The bill is among the new laws and regulations to complement other initiatives in making Malaysia a corruption-free nation
by AFIQ AZIZ/ pic by RAZAK GHAZALI
THE much-awaited legislation on political funding is expected to be tabled in the Dewan Rakyat next month.
Prime Minister (PM) Tun Dr Mahathir Mohamad said the political funding bill is imperative in ensuring that money given to political parties would not be pocketed by certain leaders.
“Political party needs money, but we cannot allow politicians to receive funds under the name of the party and then source to his own pocket,” he told reporters after chairing the Special Cabinet Committee on Anti-Corruption meeting in Putrajaya yesterday.
The bill is among the new laws and regulations being mooted by the Pakatan Harapan (PH) administration to complement other initiatives in making Malaysia a corruption-free nation.
“We want to know how much money goes into the political parties, (and) whether it is really a donation.
“(Every) political party needs money… You can give money to Bersatu (Parti Pribumi Bersatu Malaysia) if you like, if you have money. But, I will not give you any special treatment,” said Dr Mahathir, who is also the party’s chairman.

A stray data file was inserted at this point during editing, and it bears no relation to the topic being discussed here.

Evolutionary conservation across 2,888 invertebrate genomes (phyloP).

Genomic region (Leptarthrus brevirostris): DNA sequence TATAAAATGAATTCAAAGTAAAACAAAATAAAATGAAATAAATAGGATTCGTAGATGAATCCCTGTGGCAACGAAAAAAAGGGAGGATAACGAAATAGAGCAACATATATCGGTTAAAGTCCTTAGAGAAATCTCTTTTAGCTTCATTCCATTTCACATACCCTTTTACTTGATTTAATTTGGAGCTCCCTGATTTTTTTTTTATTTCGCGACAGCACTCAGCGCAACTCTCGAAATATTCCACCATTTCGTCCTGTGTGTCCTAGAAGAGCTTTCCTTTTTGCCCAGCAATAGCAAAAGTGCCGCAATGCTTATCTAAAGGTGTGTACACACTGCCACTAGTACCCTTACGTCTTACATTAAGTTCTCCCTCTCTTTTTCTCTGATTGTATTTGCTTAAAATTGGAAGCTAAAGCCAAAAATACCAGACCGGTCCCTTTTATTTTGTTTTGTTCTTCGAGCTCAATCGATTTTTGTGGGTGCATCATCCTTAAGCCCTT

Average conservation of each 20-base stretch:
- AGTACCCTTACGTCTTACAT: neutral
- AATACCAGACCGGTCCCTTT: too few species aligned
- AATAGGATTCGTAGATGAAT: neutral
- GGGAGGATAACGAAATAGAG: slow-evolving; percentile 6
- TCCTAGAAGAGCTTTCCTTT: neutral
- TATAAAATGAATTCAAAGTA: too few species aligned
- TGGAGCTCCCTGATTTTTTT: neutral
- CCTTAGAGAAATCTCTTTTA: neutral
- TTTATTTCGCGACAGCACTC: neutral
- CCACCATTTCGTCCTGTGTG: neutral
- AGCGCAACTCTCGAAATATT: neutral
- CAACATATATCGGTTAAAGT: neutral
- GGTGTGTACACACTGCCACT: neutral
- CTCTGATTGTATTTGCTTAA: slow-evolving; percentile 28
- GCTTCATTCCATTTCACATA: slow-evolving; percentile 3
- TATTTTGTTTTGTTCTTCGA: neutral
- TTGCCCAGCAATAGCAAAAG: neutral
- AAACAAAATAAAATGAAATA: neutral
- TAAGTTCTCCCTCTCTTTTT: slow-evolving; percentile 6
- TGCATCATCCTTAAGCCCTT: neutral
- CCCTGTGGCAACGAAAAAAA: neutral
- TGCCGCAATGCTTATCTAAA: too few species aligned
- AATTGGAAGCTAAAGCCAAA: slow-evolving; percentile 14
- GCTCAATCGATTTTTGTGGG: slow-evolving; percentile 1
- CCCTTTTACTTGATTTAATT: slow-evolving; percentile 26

Meanwhile, Dr Mahathir brushed off allegations that the PH government had awarded a RM450 million project in Kelantan through direct negotiation.
“The company was willing to reduce its cost. It is a continuation of the previous project. So, it is not direct negotiation,” he said.
A letter purportedly from the Finance Ministry has made its rounds on social media, alleging that a construction project to build Bangunan Gunasama Persekutuan in Kota Baru, Kelantan, was awarded through direct negotiation.
Dr Mahathir also said direct negotiation practices may be applied under certain circumstances, such in a situation when only one company could supply military equipment to the armed forces.
“However, the relevant ministry must state the reasons for direct negotiation and get the Finance Ministry’s approval,” he added.
Dr Mahathir had also rebutted criticism hurled against his son, Datuk Seri Mukhriz Mahathir, over the latter’s involvement in Opcom Holdings Bhd, which now has some interests in the government project.
“I did not sign anything on that. Did I sign for any approval?” he asked.